This image, The Crucifixion, by Matthis Grunewald was presented in detail to our class tonight. Dr. Halla, our professor, seemed to almost get choked up as he described for us the iconography in this altarpiece from the abbey church at Isenheim. This gorgeous work which measures 9 by 16 feet was commissioned by the church at this monastery, which seems like no big deal until you realize that this place was one of the places of hospice for the masses of terrible sick people of the early 16th century. This was where the people dying of the plague or St. Anthony's fire came to die, having no hope of recovery. It is historically understood that the caretakers at Isenheim would take the patients through to look at the altarpiece when they first arrived -- before any other medical treatment would be prescribed. Often, it was the last lovely thing you might see before you died!
There is much that can be said about the other figures in the painting -- John, Mary, Mary Magdalene, the Lamb of God and John the Baptist, in that order -- but the amazing part of the work is the centrality of Christ on the cross. From the perspective of the patients that would have been standing on the floor before the work, this is the only figure that makes sense (for instance, the perspective on Mary is looking down at her). Here they see Christ dead. Behind him, darkness has come over the land (Matthew 27:45), and his head hangs low. Look closely at his arms, which have come out of their sockets -- from the weight of the sin of the world. See how the cross is bowed? "He was bruised for our transgressions, crushed for our iniquities".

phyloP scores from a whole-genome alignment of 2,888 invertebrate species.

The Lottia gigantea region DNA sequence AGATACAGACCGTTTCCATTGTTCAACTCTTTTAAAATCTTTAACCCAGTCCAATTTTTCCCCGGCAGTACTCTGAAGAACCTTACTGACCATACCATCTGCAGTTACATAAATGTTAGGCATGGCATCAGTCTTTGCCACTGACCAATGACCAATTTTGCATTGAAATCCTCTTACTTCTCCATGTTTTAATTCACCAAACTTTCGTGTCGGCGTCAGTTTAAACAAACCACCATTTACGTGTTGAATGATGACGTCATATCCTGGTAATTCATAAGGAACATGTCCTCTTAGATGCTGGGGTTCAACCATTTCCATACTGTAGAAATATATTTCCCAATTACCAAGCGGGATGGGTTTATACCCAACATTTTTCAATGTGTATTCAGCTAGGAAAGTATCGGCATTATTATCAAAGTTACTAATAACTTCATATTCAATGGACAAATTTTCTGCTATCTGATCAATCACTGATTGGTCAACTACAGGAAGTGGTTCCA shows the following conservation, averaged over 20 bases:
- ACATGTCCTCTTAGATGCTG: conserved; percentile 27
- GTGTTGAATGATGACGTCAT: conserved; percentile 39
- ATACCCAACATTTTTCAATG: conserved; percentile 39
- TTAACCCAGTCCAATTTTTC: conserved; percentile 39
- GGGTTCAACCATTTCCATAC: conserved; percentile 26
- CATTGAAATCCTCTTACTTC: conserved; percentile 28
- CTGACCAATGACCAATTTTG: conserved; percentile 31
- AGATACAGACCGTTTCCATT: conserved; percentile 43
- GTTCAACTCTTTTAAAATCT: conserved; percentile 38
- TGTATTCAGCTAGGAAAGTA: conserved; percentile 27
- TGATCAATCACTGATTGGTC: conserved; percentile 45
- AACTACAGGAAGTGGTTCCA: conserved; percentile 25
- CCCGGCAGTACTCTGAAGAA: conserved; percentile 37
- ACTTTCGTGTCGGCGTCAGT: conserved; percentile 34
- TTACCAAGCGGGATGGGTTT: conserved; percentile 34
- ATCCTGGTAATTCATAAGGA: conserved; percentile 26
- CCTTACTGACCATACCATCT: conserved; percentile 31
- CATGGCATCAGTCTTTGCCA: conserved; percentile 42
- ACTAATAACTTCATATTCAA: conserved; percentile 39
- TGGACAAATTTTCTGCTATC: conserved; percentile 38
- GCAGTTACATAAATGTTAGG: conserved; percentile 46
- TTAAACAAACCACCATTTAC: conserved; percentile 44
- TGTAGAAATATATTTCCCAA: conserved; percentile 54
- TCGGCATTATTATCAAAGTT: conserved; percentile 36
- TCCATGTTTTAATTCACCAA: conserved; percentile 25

I'll quote Dr. Halla to explain the significance of why Christ's body looks the way it does: "It has been argued, rather convincingly, that the discoloration and other wounds correspond to the various symptoms of the diseases represented in the convent -- in other words, it is an image of Christ infected with the plague, with St. Anthony's Fire, etc." So Grunewald created this painting for the lowliest of persons to see right before they died that they might know that Christ knows your pain and suffering, he understands your agony, and he bore the weight of your sin in his death!
I LOVE this altarpiece! I felt truly challenged by what it showed, and how artwork can truly minister to the unloveliest of the unlovable. What would this look like in our era, say, with AIDS? Could there be something similar done? I feel as though I am a changed person because I have seen The Crucifixion, and the vision it casts for the role of the visual arts when it comes to ministering to others.
Finally, I leave you with one of the inside panels of the altarpiece, which shows Christ gloriously resurrected. What a contrast! Christ here shows complete victory over sin and death -- don't you just want to sing Hallelujah?